[LMB] Colors

M. Haller Yamada thefabmadamem at yahoo.com
Mon Jan 10 08:48:32 GMT 2022

On Monday, January 10, 2022, 05:12:49 PM GMT+9, Beatrice Otter via Lois-Bujold <lois-bujold at lists.herald.co.uk> wrote: 

---- On Sun, 09 Jan 2022 23:25:09 -0800 M. Haller Yamada via Lois-Bujold <lois-bujold at lists.herald.co.uk> wrote ----

I would guess that having everyone in "the same" uniform was something that rulers were willing to splash out on . . . not sure about for common people, but maybe? 

I don't really think of religious costumes as being uniforms, but they seem quite uniform -- similar styles and fabrics. I googled Egyptian priests, and saw half a dozen priests wearing the same sarongs and costumes in a picture. I believe I've seen pictures of Egyptian servants dressed very similarly. 

I saw a beautiful Minoan "Ancient Greek wall fresco" of three priestesses wearing the same dress, with three stripes down the front and the same border. (Hellenic-art.com, Minoan priestesses II)

A prehistoric painting/silhouette of dancers showed several dancers wearing the same headdresses and butt bustles.  (Pinterest, it seems. CHAUDRON: Prehistoric rock paintings of Libyan and Algerian Sahara. 

I suppose it depends on what the definition of uniforms are. I recently saw (maybe on Atlas Obscura?) servants serving dinner, all dressed in black pointy shoes, tights and really short and very shoulder-paddy tops. (YES! "Why Were Medieval Europeans So Obssessed With Long Pointy Shoes.) Fashion? Or uniform? The styles were identical, even though the colors were different. 


Beatrice Otter:
The difference between armies and the examples you name is that from the fall of Rome until the 1800s, armies were not professional standing forces. You had two basic models: nonprofessional armies where people come together for the war and then disband afterwards (feudal levies, etc.) and mercenaries. The nonprofessional armies, being soldiers/men at arms was only temporary and every lord had their own colors, and knights often had their own devices. So it wasn't worth it to give the rank-and-file a set of clothing solely to wear while they were in the army. Expensive, and they'd have their own clothes anyway. They come with clothes, and probably wouldn't be in the army long enough to wear those clothes out. I mean, some of them would be, but since you don't already have an industry set up to make clothes for soldiers, it's easiest if you expect them to buy/make any clothing they need with their pay. And their commanders wouldn't be uniform, often, because even if they were professional fighters on some level they weren't often fighting together in a big army like that, and each of them had distinctive gear. Mercenary armies ... were usually outfitted on the cheap, and sometimes turned brigand, and would go from one war to another fighting for whoever could pay them. Why bother putting them in a uniform?

Monks and nuns, on the other hand, will be at a particular abbey for life. The abbey has to clothe them. Besides the fact that it's *easier* to just make the same garments over and over again, it's also a sign of humility that they don't have fashionable/distinctive clothes. Servants, again, would be with their master/mistress for years and it was the master/mistress' responsibility to see that they were clothed. The easiest and cheapest thing to do is give them all the same thing.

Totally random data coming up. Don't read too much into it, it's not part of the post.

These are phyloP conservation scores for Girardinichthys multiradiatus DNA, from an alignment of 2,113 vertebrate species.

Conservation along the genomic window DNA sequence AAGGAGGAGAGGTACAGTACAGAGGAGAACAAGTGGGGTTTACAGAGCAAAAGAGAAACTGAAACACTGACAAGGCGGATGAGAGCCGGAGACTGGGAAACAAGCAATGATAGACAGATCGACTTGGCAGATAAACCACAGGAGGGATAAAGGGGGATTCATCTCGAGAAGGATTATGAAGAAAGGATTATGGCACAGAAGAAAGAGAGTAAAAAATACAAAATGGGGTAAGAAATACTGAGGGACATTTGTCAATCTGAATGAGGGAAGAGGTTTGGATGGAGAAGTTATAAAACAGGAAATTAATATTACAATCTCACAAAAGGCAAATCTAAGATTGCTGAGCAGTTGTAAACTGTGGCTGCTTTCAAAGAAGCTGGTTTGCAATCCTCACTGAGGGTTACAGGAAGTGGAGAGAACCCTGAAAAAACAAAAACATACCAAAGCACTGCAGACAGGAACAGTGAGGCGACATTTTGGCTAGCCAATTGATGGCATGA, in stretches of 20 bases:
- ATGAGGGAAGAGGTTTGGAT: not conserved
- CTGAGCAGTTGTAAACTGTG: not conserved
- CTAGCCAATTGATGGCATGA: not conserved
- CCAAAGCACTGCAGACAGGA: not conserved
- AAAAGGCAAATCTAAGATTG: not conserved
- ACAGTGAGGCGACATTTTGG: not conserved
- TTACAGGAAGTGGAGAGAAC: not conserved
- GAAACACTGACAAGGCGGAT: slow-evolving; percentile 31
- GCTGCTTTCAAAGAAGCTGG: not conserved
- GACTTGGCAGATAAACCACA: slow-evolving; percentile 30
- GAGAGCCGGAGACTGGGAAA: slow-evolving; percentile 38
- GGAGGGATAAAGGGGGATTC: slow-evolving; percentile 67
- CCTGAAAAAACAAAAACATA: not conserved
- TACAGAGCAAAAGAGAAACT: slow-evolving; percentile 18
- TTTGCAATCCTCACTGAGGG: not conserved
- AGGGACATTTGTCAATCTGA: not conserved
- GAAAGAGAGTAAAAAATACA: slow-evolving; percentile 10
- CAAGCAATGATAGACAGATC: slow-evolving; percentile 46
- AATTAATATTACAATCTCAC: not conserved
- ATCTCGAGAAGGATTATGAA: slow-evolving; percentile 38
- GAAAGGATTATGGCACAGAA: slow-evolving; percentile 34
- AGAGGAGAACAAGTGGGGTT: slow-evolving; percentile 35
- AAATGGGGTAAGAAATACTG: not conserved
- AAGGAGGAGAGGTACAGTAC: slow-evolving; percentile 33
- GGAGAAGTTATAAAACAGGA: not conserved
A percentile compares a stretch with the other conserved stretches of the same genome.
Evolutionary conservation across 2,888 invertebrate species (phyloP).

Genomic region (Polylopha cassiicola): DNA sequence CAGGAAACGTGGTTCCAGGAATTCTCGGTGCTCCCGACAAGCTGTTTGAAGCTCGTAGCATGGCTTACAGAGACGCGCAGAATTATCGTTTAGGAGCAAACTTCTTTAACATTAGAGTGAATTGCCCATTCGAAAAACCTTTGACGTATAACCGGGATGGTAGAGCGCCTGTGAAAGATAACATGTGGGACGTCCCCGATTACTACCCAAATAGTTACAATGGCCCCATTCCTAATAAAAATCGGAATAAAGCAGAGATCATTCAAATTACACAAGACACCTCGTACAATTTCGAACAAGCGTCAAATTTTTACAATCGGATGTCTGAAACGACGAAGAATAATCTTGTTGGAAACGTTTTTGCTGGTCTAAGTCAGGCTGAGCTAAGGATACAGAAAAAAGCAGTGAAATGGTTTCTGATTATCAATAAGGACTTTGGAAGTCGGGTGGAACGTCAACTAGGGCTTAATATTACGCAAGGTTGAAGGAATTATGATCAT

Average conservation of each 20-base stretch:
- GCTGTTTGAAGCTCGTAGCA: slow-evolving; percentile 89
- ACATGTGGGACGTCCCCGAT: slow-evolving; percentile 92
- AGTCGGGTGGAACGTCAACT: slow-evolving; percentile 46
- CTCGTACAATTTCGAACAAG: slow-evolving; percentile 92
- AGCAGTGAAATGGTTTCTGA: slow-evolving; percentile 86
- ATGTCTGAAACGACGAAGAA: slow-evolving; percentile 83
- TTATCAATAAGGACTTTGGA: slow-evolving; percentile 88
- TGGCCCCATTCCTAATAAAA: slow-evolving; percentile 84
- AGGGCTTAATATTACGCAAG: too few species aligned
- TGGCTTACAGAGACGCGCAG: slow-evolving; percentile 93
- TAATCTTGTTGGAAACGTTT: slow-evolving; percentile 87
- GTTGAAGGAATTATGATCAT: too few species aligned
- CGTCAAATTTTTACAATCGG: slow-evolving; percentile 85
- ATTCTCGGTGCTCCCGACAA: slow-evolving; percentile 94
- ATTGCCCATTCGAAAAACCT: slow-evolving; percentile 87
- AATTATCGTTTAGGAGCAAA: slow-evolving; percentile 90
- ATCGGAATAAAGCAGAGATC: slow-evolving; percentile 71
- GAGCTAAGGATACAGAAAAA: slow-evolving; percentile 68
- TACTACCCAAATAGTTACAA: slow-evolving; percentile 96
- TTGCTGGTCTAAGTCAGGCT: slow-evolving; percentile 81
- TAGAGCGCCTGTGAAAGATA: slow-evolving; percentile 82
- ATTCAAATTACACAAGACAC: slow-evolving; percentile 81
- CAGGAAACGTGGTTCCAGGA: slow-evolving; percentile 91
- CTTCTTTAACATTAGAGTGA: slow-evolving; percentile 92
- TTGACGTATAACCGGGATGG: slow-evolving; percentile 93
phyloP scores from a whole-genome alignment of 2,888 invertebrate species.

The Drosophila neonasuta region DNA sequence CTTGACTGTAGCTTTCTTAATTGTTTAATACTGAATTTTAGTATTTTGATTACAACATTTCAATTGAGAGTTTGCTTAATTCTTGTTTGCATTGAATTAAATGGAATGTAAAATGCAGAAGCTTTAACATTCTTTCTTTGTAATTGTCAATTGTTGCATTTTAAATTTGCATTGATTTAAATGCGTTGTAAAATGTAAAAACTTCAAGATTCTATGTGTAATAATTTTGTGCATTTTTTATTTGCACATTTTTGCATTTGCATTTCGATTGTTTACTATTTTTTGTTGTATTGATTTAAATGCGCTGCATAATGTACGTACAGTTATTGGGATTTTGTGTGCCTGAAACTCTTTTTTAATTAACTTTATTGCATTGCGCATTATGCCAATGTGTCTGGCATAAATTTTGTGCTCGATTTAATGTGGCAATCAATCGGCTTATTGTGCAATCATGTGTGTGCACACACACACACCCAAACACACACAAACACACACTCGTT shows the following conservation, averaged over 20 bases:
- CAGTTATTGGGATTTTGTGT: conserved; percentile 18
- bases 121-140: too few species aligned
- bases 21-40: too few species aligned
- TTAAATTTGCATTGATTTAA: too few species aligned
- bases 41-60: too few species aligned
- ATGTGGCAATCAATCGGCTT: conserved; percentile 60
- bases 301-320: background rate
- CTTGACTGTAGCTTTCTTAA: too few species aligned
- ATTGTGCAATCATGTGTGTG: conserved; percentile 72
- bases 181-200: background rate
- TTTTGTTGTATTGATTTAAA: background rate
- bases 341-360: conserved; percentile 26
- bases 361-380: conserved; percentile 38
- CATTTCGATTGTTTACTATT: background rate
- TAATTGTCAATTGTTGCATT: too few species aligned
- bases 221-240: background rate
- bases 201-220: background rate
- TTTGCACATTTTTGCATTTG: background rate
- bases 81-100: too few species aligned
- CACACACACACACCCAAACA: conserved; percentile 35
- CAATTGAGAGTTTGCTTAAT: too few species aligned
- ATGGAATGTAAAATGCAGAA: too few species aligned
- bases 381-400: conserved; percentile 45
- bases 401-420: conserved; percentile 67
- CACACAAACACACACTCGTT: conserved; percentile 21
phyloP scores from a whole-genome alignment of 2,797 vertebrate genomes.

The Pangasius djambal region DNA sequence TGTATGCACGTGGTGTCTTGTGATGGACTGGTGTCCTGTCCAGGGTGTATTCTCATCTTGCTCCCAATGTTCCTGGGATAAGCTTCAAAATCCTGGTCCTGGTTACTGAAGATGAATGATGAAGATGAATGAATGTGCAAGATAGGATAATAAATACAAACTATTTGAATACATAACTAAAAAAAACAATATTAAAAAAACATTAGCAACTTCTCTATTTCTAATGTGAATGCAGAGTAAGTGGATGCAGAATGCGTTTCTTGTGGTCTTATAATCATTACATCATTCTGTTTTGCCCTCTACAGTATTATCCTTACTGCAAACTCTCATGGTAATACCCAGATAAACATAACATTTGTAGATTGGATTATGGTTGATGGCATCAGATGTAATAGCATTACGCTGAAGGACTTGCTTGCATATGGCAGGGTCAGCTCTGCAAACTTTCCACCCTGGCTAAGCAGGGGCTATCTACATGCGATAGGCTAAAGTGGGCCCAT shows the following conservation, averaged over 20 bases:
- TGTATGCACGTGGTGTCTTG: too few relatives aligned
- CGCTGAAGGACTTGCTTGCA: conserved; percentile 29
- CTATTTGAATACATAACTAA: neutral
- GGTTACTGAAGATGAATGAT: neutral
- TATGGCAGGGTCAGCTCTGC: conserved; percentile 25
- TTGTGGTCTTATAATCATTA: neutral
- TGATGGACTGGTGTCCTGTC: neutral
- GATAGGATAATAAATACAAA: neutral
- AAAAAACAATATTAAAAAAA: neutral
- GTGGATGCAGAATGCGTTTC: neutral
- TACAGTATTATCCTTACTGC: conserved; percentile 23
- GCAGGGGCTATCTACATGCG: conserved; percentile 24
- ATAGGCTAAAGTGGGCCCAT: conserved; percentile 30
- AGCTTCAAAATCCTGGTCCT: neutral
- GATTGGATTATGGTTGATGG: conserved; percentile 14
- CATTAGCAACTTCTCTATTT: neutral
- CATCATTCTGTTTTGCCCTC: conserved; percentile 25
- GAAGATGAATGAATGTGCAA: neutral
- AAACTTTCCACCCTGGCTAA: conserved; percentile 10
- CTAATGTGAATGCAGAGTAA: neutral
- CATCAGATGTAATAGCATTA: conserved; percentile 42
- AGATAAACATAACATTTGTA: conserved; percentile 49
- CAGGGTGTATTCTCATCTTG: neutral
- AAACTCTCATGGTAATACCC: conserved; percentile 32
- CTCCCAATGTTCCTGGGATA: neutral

Beatrice Otter
Micki: I agree with you that  army uniforms are different (soldiers would just BLEED in the darn things). I was talking more in the vein of uniforms as in the various servants etc of the Vorkosigans, and in reply to, I think, William, who thought maybe uniforms would be too expensive to be used in the far past. 

Some humans just seem to like to see a bunch of people wearing the same clothing. If they are rich enough to indulge (organized religions, traders or conquerors), it seems like a very common whim throughout history to dress them in the same clothing (or as close to the same as possible). 

As to the monks and nuns -- yes, and. I think it was the Atlas Obscura article that I mentioned earlier that said the clergy might be supposed to wear humble articles of clothing and not stand out, but some of the rich ones would still wear sumptuous clothing (and pointy shoes that were useless). 

Servants might be given hand-me-downs, so I don't think it's a given that hand-woven, hand-sewn clothing would all be the same. I think it's again, a whim of the person viewing the servants. Maybe they only wore matching outfits (uniforms?) for special occasions and only in the very richest (or quite rich but whimsical) households. 

Drifting from the topic to something more on-topic: Vor colors would be at the whimsy of the original count who chose the colors, I would suppose. But the Barrayaran-wide services would probably subscribe to notions that make the enlisted man an identical cog in the machine. With the automated-yet-personal machines available to make uniforms, there might be small differences in fit to make the fighting cogs more efficient, but there wouldn't be much control over, say, the collar shape or how long the uniform tunic might be (they'd want to present a very uniform presentation as a bunch, so all the uniforms might be tailored by machine to fall precisely one meter from the ground when standing at attention). 

Drifting further still: I think it's interesting that uniformity in clothing might be a temporary stop along the way . . . that if we get machines that allow us to mix and match sleeves, bodices, necklines, backs, hems, collars, etc., we might be closer to an original variety of clothing. But I think there will always be occasions when we're supposed to dress alike. 

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